Toyota Solara SE V6 5-Speed (2000)
SEE ALSO: Toyota Buyer's Guide
By Tom Hagin
SPECIFICATIONS Manufacturer's Suggested Retail Price $ 21,648 Price As Tested $ 23,524 Engine Type DOHC 24-valve 3.0 Liter V6 w/SMFI* Engine Size 183 cid/2995 cc Horsepower (Ca 198) 200 @ 5200 RPM Torque (lb-ft) (Ca 212) 214 @ 4400 RPM Wheelbase/Width/Length 105.1"/71.1"/190.0" Transmission Five-speed manual Curb Weight 3205 pounds Fuel Capacity 18.5 gallons Tires (F/R) 205/65R15 all-season Brakes (F/R) Disc (ABS)/disc (ABS) Drive Train Front-engine/front-wheel-drive Vehicle Type Five-passenger/two-door Domestic Content N/A Coefficient of Drag (Cd.) 0.31 PERFORMANCE EPA Economy, miles per gallon city/highway/average 20/28/25 0-60 MPH 7.5 seconds 1/4 (E.T.) 16.0 seconds @ 90.0 mph Top speed 130 mph * Sequential multi-point fuel injection
The Toyota Camry Solara competes in a segment of the auto industry that has seen competitors axe coupes with regularity, some with long- standing, nostalgic names. With Solara, Toyota is in a group building sports coupes that place a premium on comfort rather than performance.
A convertible Solara has just been introduced, but the coupe is available in base SE, the luxurious SLE or as our tester for the week, the mid-trim SE V6.
OUTSIDE - The old Camry Coupe was simply a two-door version of the sedan. Solara's strong, precise lines are tight, its flat surfaces are elegant character traits and its long, sculpted coupe body style, large tail lights and modest spoiler add up to a good-looking combination. It has a distinctive front end with trapezoidal headlights and grille and a lower valance that mirror this theme. Solara rides on a unibody platform shared mostly with the Camry, but its sheetmetal is unique. The rear end styling is singular and there are strong character lines running from nose to tail. The long heavy doors look good but are awkward to use. On the SE V6 version, the standard tire/wheel combination is a lackluster set of steel wheels and wheelcovers with 205/65R15 tires. Our car came this way, but Solara can be had with larger alloy wheels and tires.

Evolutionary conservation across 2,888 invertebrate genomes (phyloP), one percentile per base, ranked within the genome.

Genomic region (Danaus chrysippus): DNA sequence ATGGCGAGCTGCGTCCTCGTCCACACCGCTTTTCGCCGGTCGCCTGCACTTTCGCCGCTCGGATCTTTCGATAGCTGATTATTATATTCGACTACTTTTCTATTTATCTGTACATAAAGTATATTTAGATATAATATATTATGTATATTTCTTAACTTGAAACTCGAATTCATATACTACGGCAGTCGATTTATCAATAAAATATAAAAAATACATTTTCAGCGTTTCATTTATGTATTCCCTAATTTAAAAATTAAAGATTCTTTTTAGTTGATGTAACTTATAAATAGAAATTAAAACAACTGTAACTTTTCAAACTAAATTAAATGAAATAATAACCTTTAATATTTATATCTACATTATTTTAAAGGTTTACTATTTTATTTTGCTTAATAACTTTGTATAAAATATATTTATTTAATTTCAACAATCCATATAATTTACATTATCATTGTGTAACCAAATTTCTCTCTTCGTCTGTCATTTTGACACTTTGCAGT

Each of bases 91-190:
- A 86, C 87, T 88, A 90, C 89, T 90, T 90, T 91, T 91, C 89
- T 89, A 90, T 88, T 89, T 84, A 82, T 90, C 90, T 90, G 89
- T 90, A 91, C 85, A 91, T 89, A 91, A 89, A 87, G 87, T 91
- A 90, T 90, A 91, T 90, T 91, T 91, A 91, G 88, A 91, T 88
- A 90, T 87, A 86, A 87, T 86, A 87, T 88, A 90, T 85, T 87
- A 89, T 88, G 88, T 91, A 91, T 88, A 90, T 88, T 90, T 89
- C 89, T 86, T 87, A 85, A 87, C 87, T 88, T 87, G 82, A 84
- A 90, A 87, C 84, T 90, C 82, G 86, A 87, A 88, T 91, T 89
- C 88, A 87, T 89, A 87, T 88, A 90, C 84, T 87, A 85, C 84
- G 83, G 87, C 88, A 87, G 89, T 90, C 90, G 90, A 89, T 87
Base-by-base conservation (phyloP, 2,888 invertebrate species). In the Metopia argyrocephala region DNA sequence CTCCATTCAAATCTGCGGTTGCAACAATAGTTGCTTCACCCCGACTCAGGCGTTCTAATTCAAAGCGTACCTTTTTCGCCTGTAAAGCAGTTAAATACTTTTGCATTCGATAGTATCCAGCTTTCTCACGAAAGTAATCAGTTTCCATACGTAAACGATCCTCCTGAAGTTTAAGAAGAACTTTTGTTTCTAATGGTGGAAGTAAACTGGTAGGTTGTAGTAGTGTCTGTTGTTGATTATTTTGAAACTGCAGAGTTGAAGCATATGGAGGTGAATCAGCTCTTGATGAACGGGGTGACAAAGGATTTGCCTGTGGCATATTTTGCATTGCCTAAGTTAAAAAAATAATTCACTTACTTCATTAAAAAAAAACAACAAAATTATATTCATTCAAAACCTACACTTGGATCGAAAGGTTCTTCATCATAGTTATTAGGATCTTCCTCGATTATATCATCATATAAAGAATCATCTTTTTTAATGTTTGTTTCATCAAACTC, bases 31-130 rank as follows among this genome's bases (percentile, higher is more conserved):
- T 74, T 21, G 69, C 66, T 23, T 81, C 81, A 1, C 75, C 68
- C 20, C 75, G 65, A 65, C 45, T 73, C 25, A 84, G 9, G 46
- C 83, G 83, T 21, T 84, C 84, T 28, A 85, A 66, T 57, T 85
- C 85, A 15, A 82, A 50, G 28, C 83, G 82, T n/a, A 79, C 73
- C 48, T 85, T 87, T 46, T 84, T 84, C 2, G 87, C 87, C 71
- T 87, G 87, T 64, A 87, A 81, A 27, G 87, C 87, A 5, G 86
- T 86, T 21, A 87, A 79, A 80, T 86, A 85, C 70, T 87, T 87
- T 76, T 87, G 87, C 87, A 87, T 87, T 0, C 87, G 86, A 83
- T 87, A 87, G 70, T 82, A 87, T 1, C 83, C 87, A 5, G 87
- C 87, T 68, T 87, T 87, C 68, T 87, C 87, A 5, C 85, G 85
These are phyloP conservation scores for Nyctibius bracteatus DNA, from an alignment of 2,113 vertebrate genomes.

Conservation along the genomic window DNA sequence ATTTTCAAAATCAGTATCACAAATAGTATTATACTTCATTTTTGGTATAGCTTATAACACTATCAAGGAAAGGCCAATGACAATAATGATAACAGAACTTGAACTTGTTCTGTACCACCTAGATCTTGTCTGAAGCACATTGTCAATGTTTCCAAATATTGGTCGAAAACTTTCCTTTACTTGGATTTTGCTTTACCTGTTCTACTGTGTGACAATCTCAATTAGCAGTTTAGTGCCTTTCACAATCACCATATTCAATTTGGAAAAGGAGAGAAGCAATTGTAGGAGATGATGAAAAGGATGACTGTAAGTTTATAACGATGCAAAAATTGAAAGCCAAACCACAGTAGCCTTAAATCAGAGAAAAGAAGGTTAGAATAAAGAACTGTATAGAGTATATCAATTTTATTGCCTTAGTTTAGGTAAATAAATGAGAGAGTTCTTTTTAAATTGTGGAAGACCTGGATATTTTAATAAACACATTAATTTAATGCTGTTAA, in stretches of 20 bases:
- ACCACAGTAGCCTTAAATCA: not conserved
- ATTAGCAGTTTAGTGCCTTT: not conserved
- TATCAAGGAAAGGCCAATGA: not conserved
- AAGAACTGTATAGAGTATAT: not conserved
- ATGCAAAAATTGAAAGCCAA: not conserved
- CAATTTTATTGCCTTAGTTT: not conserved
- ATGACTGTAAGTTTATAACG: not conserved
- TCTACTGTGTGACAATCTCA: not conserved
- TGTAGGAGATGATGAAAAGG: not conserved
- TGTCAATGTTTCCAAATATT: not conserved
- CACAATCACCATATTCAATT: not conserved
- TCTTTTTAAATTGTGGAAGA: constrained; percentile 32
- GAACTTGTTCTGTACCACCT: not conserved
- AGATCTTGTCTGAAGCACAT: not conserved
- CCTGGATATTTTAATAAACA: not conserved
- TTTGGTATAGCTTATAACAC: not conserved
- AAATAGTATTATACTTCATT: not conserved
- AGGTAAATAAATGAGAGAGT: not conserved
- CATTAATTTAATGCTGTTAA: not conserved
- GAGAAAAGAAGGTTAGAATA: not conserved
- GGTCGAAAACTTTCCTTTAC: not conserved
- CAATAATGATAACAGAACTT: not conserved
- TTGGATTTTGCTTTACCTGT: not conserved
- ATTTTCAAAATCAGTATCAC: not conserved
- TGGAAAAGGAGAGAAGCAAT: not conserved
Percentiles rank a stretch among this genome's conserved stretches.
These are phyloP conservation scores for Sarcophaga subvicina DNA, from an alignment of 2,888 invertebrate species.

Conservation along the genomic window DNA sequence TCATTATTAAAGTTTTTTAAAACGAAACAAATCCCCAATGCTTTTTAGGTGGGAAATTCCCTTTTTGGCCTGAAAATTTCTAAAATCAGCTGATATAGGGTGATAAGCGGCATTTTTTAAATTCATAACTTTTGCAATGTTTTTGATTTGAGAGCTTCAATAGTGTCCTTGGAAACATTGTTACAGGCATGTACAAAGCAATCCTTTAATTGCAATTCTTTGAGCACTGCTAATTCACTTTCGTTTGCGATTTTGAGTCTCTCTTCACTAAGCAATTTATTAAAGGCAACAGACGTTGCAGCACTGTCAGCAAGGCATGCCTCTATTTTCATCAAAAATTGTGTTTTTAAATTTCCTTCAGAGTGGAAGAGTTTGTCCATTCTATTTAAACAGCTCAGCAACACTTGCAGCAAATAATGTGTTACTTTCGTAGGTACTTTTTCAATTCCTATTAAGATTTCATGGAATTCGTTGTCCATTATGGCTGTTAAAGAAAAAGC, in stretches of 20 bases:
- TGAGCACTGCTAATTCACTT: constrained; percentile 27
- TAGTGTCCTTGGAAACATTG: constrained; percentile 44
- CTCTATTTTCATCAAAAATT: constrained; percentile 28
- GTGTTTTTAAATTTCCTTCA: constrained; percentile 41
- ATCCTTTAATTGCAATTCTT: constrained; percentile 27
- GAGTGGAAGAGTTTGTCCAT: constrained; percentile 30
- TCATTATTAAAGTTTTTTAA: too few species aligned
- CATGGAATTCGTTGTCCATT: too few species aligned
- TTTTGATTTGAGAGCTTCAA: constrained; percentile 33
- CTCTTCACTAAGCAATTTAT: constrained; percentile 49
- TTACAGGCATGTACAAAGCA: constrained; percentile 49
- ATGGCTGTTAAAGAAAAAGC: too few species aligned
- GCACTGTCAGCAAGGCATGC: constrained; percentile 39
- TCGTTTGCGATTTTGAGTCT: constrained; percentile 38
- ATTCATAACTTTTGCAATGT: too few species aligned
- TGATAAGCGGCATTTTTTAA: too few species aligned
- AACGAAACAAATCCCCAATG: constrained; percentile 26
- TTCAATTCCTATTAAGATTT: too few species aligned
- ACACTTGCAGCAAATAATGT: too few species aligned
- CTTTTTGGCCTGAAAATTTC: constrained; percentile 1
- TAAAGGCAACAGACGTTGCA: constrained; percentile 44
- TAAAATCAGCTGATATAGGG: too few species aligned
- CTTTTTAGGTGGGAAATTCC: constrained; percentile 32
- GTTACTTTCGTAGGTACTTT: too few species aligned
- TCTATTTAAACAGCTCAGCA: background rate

INSIDE - As expected from Toyota, the interior is both comfortable and ergonomically correct. Reaching for controls and switches is not a stretch, and they work with a reassuring click. The dashboard looks as if it took styling cues from the upscale Lexus SC coupe, with sweeping accents that blend into the doors. The front seats are large and enveloping, with wide seatbacks and long lower cushions. Our tester had soft, durable fabric upholstery, although leather is an option. Even the rear seat is comfortable, which is rare in a coupe, and climbing back there is helped by those long doors. Standard SE V6 features include air conditioning, cruise control, power windows, outside mirrors and door locks, AM/FM/cassette/CD stereo, variable speed intermittent wipers and a tilt steering column.
ON THE ROAD - Camry Solara comes with two engine choices. The first is a fuel-stingy 2.2 liter four cylinder. Its 136 horsepower and 150 lb-ft of torque is enough for a car that weighs on average almost 200 pounds more than a Camry sedan - but barely. We've driven Camrys with this unit and found that although it is short on power, it's smooth enough and it gives lots of miles between fill-ups. Our powerplant of choice is the 3.0 liter V6 that produces 200 horsepower (198 in California) and 214 lb-ft of torque. It is ultra-smooth, powerful and so quiet that it's difficult to hear it running when the windows are up. It uses twin cam, four-valve heads with a sophisticated multi-point fuel injection system. Mated to this is either a five-speed manual transmission or an electronically-controlled four-speed automatic. Traction control is available on SLE models.
BEHIND THE WHEEL - The suspension is a MacPherson strut-type system at all four corners, just as with the Camry sedan. But in an effort to give it a more sporting attitude, the body structure was stiffened using a cross brace between the front strut towers and a strengthening of the bulkhead between the trunk and the cabin. Toyota also increased the spring rates and gave it unique bushings for less suspension compliance. The ride is noticeably stiffer than with the Camry sedan, and the amount of body roll as the weight of the car shifts in turns is well controlled with almost no harshness over big bumps. Its rack-and-pinion steering system has been re-valved to provide well-weighted, nicely progressive steering, eliminating some of the numbness of the Camry sedan's handling. Braking duties are done by a front disc/rear drum setup on four cylinder models with an optional anti-lock braking system (ABS). Four-wheel discs with ABS is standard on V6 models.
SAFETY - Dual dashboard airbags, ABS and side-impact door beams are standard; side airbags and traction control are optional.
OPTIONS - Power moonroof, $900; power driver's seat, $390; carpet/cargo mat set, $166.